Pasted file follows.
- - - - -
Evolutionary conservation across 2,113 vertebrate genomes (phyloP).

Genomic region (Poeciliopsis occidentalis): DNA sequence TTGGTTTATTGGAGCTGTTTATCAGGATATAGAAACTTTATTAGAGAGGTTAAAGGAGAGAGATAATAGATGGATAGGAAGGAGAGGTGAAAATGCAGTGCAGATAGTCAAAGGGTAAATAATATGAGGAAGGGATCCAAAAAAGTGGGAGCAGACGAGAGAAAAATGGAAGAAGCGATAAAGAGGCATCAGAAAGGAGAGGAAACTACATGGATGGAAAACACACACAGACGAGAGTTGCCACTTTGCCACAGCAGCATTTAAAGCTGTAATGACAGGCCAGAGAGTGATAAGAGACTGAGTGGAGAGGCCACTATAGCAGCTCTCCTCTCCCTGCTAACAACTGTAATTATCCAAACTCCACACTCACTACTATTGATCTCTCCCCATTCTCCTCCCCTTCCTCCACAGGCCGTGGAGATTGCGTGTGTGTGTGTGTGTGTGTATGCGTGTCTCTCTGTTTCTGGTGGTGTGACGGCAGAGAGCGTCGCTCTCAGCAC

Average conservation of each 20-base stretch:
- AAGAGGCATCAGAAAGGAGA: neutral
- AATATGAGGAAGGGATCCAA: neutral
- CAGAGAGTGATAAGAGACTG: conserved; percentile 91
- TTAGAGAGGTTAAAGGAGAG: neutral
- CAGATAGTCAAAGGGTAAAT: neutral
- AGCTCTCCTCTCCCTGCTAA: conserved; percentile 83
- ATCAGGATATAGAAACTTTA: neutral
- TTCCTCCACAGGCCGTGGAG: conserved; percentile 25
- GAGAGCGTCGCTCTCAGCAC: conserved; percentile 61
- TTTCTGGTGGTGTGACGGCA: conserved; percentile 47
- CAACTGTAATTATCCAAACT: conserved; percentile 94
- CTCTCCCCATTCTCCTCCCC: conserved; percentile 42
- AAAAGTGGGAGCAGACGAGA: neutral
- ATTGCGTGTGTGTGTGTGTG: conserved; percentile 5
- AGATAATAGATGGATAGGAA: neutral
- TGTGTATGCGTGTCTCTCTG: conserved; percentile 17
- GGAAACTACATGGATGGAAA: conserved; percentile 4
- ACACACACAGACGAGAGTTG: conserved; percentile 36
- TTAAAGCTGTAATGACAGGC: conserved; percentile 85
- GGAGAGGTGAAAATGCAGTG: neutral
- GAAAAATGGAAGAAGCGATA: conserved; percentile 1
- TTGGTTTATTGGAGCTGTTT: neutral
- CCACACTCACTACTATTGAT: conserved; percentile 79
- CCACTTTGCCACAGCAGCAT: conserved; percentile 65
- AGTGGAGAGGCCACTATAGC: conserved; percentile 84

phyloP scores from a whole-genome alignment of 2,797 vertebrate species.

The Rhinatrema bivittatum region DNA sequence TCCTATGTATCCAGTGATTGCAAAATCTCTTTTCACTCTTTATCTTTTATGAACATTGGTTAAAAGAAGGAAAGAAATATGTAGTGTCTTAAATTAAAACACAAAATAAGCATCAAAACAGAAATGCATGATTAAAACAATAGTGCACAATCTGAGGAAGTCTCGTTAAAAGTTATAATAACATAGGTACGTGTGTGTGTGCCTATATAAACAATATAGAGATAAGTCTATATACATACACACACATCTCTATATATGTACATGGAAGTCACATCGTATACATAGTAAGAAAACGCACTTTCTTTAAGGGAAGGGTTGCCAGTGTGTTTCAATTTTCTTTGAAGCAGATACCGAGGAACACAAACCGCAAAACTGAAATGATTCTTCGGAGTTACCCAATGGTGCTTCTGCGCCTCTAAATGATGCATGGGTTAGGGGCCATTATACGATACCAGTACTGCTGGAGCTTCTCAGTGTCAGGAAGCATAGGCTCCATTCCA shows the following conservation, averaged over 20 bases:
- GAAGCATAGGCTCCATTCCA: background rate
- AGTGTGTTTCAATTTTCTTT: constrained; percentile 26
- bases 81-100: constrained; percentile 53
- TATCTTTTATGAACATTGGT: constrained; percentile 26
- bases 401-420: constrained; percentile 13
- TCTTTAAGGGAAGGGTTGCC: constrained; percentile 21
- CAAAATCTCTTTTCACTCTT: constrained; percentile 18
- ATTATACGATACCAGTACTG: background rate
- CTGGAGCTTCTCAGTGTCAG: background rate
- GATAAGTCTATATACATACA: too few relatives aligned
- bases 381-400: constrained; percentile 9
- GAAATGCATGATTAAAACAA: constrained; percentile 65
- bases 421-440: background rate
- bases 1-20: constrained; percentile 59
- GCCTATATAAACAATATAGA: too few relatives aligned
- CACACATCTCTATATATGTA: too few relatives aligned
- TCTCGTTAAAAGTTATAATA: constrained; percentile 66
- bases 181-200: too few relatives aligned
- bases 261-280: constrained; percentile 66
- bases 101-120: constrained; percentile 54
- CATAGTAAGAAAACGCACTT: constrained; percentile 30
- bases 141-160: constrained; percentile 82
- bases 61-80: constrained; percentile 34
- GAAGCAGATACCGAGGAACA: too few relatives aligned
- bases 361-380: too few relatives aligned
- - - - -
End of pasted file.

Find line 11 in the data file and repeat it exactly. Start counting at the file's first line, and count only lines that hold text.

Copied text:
- TTCCTCCACAGGCCGTGGAG: conserved; percentile 25